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I begin with a story of how I came to discover the work of James Baldwin; I begin with the novel Giovanni’s Room.
Like many book lovers I was in a bookstore, excited having just purchased three novels. But it was busy in there and as I weaved through a crowd of word lovers; I knocked a paperback off a display cabinet. The display was titled: Staff Picks. The book that hit the ground had the silhouette of two men and a woman’s long legs on its cover. The book was described by its publisher as a modern classic. I grew curious, as readers so often are in bookstores. Picking up the book, I read an introduction about a writer named James Baldwin from Harlem, New York City, born in the 1920s—and that the was the start.
The opening page of Giovanni’s Room (published 1956) was enough for me to return all three books I had just purchased and buy three by Baldwin.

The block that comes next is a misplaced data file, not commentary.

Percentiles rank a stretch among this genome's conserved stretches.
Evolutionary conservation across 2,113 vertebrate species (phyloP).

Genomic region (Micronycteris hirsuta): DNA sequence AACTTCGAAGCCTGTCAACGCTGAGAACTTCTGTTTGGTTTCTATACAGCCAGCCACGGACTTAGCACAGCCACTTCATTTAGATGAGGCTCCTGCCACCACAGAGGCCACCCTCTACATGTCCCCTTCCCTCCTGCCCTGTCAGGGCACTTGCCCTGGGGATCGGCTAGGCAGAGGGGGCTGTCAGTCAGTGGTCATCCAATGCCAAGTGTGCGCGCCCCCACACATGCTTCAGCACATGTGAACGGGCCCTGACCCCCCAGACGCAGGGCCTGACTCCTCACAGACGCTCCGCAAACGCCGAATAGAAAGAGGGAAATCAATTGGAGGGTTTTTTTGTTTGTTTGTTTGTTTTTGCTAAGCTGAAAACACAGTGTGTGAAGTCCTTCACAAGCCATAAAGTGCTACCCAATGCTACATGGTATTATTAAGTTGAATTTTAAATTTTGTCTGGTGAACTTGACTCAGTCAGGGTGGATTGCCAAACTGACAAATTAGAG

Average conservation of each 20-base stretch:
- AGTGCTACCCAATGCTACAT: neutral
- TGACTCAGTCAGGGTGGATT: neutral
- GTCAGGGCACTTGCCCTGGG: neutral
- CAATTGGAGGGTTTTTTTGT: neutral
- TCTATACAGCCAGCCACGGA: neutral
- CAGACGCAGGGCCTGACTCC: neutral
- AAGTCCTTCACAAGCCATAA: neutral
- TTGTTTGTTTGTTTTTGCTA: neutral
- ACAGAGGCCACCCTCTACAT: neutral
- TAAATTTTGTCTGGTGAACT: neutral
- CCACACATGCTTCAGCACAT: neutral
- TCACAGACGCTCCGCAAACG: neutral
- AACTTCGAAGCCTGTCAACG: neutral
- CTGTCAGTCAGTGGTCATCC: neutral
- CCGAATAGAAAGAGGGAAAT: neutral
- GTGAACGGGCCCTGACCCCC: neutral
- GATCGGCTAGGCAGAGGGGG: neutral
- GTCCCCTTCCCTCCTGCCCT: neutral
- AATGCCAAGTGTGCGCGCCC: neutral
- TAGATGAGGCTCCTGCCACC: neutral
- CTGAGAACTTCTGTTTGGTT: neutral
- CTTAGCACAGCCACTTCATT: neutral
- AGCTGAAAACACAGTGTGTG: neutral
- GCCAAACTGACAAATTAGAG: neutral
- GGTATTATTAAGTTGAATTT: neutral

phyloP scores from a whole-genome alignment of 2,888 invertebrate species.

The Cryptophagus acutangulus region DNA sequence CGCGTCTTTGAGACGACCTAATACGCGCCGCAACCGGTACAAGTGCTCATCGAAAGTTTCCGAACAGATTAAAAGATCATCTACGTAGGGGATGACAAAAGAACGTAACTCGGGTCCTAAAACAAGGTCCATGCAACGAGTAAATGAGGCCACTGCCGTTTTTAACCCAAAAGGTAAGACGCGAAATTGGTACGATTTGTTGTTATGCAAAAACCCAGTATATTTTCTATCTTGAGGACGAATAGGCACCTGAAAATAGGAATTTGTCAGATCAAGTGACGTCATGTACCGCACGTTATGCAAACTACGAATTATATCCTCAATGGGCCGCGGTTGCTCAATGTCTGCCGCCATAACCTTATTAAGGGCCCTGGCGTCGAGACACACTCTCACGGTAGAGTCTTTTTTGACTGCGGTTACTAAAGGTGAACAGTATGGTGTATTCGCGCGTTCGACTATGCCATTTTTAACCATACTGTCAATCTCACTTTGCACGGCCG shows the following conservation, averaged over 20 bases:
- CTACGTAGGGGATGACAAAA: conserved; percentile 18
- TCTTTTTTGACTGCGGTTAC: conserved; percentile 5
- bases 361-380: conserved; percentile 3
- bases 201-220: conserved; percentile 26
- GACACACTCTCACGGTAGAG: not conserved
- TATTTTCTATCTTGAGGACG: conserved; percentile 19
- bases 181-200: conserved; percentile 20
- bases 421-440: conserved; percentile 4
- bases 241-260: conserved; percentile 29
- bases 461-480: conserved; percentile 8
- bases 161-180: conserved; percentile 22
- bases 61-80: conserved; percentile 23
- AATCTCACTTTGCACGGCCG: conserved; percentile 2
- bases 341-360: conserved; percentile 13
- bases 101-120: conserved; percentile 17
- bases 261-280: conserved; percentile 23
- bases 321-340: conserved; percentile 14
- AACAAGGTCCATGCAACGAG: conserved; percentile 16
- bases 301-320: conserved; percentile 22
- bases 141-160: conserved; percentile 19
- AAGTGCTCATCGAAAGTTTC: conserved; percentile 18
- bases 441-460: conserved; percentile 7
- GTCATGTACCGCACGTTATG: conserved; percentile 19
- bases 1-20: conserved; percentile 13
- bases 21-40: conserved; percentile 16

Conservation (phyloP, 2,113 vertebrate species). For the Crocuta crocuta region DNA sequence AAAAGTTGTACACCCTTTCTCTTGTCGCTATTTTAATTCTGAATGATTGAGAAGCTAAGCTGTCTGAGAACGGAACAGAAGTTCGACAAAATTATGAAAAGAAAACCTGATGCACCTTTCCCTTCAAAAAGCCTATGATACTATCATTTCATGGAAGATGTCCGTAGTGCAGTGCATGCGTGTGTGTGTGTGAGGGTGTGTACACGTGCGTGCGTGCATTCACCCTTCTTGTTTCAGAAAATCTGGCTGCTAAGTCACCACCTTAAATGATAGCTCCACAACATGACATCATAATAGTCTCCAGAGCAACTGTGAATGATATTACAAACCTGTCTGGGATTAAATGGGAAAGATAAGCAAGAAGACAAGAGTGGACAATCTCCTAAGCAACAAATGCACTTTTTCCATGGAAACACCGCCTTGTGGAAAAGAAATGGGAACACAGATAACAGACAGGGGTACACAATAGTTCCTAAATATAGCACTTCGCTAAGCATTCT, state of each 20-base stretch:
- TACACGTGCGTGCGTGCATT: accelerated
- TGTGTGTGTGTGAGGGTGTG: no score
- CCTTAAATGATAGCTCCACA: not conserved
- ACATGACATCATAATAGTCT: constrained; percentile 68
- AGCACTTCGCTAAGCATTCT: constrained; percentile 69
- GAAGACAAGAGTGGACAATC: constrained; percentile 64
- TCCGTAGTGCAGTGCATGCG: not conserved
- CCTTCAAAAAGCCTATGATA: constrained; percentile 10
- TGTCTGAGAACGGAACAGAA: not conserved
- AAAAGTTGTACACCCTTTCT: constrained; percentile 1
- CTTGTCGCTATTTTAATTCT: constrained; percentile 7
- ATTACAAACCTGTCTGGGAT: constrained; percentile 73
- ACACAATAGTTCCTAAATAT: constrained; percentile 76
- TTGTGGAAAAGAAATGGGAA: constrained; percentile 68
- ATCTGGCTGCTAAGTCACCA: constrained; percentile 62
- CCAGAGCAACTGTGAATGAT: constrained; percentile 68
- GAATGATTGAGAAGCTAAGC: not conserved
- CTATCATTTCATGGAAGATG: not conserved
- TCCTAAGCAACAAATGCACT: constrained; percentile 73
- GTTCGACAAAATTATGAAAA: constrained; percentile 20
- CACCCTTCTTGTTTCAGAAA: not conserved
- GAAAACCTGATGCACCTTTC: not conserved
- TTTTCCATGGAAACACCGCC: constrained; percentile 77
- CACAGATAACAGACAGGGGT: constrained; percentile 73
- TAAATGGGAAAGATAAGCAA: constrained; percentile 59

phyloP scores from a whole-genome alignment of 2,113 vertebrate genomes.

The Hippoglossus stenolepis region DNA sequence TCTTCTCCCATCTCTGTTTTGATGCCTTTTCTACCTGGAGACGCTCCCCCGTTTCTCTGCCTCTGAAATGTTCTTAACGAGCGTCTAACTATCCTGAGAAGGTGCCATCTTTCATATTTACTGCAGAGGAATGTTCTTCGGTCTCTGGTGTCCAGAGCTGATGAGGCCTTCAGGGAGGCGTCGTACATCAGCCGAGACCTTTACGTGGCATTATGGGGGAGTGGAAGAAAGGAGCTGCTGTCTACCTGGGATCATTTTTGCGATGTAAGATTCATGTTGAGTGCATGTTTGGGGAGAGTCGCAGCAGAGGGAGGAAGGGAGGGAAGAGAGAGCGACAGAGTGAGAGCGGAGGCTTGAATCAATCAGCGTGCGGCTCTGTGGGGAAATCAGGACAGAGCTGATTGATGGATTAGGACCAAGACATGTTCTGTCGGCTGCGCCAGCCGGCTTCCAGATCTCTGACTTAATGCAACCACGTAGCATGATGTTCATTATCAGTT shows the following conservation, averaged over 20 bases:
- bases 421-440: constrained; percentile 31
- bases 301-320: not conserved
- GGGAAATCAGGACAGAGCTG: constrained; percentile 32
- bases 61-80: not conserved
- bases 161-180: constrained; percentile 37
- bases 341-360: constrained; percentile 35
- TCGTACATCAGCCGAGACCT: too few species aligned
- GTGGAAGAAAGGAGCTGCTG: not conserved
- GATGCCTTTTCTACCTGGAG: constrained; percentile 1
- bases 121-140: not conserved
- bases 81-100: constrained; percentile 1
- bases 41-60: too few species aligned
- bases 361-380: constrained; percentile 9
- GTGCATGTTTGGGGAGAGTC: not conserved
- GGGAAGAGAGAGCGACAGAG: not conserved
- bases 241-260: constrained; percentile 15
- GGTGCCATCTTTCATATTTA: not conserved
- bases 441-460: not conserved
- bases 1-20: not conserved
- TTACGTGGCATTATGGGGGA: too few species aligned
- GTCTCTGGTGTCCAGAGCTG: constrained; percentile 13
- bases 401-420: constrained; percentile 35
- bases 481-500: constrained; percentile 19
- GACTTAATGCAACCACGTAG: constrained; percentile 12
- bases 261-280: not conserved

a stylist without compromise
As a fan of stories that speak to the human condition, one impacted by milieu, a sense of place. Over the years, I find myself returning to the pages of Giovanni’s Room. To think, feel, understand more about what it means to be alive in the world. Once his words entered my mind, they never really left.
Some writers are like that more than others, one supposes. But still to this day, I am both sure and unsure as to what it is about Baldwin’s work that has moved me beyond words, towards a place full of contemplation, about a world far removed from his. Reading Giovanni’s Room for the first time made me think about a lot of stuff. Here, I will attempt to express an utterance of reason as to why he is to me, a great literary fiction writer of the 20th century. Why? Because when I first read the uncompromising words of James Baldwin, I was transported outside of myself, into another world, one full of raw emotion and vital desire.
What first struck me about Giovanni’s Room remains like a lover’s scent left on a bedsheet.